Role of pectin methylesterases in cellular calcium distribution and blossom-end rot development in tomato fruit
Article first published online: 28 JUN 2012
© 2012 The Authors. The Plant Journal © 2012 Blackwell Publishing Ltd
The Plant Journal
Volume 71, Issue 5, pages 824–835, September 2012
How to Cite
de Freitas, S. T., Handa, A. K., Wu, Q., Park, S. and Mitcham, E. J. (2012), Role of pectin methylesterases in cellular calcium distribution and blossom-end rot development in tomato fruit. The Plant Journal, 71: 824–835. doi: 10.1111/j.1365-313X.2012.05034.x
- Issue published online: 24 AUG 2012
- Article first published online: 28 JUN 2012
- Accepted manuscript online: 8 MAY 2012 01:21AM EST
- Received 8 February 2011; revised 19 April 2012; accepted 23 April 2012; Published online 28 June 2012.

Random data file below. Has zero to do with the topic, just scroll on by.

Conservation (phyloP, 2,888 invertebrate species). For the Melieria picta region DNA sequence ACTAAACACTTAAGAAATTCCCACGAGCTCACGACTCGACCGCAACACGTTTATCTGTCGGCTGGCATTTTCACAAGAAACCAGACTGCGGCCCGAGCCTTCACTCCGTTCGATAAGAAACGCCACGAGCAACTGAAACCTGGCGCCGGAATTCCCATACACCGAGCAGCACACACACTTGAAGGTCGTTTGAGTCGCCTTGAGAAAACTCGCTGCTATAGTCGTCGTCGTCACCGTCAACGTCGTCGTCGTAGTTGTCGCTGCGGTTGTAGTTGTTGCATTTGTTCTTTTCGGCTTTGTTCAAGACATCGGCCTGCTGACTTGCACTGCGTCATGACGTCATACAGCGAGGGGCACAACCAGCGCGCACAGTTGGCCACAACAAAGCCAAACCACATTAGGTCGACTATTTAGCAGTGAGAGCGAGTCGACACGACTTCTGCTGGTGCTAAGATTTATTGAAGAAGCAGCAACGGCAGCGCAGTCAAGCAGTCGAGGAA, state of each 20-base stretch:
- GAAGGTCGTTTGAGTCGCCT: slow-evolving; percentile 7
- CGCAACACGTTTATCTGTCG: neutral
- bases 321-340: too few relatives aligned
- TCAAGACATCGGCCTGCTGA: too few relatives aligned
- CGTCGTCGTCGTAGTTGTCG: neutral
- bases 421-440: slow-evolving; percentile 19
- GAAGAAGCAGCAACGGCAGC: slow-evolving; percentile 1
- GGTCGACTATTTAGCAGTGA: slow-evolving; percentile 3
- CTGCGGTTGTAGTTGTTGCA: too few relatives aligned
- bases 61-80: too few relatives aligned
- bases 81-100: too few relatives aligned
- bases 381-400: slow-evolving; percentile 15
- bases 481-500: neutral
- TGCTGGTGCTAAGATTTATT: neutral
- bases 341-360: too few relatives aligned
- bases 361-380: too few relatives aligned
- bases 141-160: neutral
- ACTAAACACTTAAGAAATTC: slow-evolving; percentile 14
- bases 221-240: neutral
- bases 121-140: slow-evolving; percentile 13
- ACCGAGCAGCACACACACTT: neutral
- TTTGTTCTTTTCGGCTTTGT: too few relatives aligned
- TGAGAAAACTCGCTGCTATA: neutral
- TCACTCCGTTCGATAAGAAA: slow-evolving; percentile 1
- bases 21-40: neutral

- cell wall;
- calcium deficiency;
Blossom-end rot (BER) in tomato fruit (Solanum lycopersicum) is believed to be a calcium (Ca2+) deficiency disorder, but the mechanisms involved in its development are poorly understood. Our hypothesis is that high expression of pectin methylesterases (PMEs) increases Ca2+ bound to the cell wall, subsequently decreasing Ca2+ available for other cellular functions and thereby increasing fruit susceptibility to BER. The objectives of this study were to evaluate the effect of PME expression, and amount of esterified pectins and Ca2+ bound to the cell wall on BER development in tomato fruit. Wild-type and PME-silenced tomato plants were grown in a greenhouse. At full bloom, flowers were pollinated and Ca2+ was no longer provided to the plants to induce BER. Our results show that suppressing expression of PMEs in tomato fruit reduced the amount of Ca2+ bound to the cell wall, and also reduced fruit susceptibility to BER. Both the wild-type and PME-silenced fruit had similar total tissue, cytosolic and vacuolar Ca2+ concentrations, but wild-type fruit had lower water-soluble apoplastic Ca2+ content and higher membrane leakage, one of the first symptoms of BER. Our results suggest that apoplastic water-soluble Ca2+ concentration influences fruit susceptibility to Ca2+ deficiency disorders.